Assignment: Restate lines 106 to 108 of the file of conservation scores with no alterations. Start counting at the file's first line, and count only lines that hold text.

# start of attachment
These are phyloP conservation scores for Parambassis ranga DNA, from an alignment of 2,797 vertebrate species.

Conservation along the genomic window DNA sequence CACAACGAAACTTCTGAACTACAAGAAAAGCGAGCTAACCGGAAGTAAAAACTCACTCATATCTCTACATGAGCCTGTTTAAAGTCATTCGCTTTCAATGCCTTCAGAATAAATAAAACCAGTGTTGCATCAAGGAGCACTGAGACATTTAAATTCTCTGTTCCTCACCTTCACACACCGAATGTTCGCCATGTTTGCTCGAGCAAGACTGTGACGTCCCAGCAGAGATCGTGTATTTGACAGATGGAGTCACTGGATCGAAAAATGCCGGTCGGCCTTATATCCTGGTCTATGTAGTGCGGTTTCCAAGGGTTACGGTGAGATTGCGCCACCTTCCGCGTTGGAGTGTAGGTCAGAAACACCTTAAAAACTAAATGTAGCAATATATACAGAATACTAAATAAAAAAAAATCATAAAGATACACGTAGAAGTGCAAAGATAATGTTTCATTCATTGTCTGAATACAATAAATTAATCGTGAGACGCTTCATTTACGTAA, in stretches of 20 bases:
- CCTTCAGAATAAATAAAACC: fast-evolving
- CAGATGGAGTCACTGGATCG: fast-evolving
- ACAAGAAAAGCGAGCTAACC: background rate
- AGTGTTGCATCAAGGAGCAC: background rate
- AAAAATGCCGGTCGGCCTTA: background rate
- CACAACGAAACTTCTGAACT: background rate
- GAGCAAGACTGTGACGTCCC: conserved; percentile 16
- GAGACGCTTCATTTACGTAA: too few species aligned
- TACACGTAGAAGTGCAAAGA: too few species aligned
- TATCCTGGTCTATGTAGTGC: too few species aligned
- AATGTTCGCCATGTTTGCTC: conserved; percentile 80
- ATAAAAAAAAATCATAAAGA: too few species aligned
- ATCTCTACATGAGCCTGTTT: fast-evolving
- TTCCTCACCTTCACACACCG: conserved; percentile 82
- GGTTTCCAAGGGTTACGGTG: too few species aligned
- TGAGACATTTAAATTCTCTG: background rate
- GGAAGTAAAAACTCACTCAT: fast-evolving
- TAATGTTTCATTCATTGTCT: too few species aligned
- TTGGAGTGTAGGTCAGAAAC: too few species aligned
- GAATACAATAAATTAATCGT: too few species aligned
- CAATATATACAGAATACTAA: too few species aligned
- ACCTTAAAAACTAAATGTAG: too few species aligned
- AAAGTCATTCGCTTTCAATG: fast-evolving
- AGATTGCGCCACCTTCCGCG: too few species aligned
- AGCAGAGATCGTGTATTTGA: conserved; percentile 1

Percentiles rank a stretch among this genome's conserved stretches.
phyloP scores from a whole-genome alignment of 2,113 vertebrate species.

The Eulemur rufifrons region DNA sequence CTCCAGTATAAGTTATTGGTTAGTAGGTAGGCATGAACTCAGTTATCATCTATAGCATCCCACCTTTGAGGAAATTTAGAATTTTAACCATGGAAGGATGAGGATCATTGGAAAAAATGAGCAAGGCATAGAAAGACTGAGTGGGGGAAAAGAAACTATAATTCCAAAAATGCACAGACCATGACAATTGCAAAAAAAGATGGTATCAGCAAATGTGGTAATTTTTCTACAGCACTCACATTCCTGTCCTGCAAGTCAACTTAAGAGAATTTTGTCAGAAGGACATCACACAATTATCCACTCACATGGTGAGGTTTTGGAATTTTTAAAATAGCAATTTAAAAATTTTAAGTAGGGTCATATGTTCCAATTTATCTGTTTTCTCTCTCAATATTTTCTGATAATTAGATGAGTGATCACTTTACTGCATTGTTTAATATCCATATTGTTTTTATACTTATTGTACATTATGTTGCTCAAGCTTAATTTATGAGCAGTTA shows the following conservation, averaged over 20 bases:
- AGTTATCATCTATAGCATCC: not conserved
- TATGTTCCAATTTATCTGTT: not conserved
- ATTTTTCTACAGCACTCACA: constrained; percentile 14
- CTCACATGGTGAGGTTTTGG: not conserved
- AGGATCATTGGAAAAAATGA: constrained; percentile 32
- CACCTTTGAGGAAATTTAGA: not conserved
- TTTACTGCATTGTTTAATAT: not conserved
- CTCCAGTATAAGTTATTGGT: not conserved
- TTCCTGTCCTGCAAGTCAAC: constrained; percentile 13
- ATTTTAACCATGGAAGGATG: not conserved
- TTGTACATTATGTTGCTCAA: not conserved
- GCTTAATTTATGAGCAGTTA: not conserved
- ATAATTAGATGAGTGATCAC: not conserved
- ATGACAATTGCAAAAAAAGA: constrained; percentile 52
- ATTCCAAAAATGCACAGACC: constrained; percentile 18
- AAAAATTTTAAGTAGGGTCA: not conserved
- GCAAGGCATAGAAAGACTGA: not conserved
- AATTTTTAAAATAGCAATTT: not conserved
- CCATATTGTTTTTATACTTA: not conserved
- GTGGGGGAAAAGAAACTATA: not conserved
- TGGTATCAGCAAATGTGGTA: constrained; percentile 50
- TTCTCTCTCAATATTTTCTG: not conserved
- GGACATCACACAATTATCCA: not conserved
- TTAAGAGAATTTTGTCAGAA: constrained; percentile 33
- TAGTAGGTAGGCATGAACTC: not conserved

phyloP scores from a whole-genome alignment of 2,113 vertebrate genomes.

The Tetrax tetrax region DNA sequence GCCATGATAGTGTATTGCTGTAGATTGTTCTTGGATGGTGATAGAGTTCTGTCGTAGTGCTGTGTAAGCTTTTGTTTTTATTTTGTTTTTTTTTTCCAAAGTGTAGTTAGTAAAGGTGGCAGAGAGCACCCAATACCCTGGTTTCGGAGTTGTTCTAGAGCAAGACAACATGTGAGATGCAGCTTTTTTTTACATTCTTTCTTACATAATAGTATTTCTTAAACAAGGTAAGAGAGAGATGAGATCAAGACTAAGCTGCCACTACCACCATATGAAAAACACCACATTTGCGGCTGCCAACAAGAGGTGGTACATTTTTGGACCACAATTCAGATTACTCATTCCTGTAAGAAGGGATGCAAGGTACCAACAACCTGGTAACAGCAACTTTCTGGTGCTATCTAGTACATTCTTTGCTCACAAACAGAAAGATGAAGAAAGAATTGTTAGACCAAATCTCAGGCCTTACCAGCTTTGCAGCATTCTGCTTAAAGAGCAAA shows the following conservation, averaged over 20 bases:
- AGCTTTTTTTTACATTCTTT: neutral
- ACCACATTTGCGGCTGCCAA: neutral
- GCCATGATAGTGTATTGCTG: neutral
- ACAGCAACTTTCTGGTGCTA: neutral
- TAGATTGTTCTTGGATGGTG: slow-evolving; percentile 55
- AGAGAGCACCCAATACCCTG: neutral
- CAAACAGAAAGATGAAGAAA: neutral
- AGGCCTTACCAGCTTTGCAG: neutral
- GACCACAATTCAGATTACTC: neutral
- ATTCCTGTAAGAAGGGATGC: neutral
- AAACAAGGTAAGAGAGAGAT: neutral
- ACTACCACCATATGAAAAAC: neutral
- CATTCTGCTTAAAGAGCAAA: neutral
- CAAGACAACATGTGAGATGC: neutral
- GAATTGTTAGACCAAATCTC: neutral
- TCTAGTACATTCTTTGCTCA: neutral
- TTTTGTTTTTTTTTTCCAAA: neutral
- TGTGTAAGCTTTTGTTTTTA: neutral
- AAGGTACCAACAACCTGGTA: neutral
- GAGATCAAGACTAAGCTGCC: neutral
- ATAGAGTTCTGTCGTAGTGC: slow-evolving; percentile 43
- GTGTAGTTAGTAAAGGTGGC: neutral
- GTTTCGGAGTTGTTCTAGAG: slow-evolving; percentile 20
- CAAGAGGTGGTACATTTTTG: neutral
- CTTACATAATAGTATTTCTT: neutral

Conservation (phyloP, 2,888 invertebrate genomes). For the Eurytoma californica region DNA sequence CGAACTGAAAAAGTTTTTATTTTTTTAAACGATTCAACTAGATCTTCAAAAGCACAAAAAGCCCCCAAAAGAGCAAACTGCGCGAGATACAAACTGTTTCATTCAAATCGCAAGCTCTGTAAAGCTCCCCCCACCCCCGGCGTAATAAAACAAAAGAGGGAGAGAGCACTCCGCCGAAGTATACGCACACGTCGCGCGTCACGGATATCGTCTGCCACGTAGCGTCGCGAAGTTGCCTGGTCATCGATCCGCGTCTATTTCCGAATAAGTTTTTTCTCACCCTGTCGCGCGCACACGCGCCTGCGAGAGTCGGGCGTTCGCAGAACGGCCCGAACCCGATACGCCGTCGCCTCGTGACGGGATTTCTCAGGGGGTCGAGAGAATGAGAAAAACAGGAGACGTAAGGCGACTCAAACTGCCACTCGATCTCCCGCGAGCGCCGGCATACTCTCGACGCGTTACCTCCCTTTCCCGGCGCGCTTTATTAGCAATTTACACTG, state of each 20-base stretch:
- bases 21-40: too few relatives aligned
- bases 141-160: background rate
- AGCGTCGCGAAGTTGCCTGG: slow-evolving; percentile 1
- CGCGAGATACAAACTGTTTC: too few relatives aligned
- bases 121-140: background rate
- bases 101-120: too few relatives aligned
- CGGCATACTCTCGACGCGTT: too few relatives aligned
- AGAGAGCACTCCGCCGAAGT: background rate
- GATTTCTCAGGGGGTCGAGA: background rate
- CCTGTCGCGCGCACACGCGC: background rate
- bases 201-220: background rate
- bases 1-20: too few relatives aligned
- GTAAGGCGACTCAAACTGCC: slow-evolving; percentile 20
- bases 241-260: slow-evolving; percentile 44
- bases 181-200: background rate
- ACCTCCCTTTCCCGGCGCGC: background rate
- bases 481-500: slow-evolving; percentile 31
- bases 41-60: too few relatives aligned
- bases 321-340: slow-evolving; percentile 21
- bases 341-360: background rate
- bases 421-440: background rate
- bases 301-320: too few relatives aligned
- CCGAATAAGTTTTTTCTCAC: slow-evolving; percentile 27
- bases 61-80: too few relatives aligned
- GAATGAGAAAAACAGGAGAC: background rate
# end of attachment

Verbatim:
- CCGAATAAGTTTTTTCTCAC: slow-evolving; percentile 27
- bases 61-80: too few relatives aligned
- GAATGAGAAAAACAGGAGAC: background rate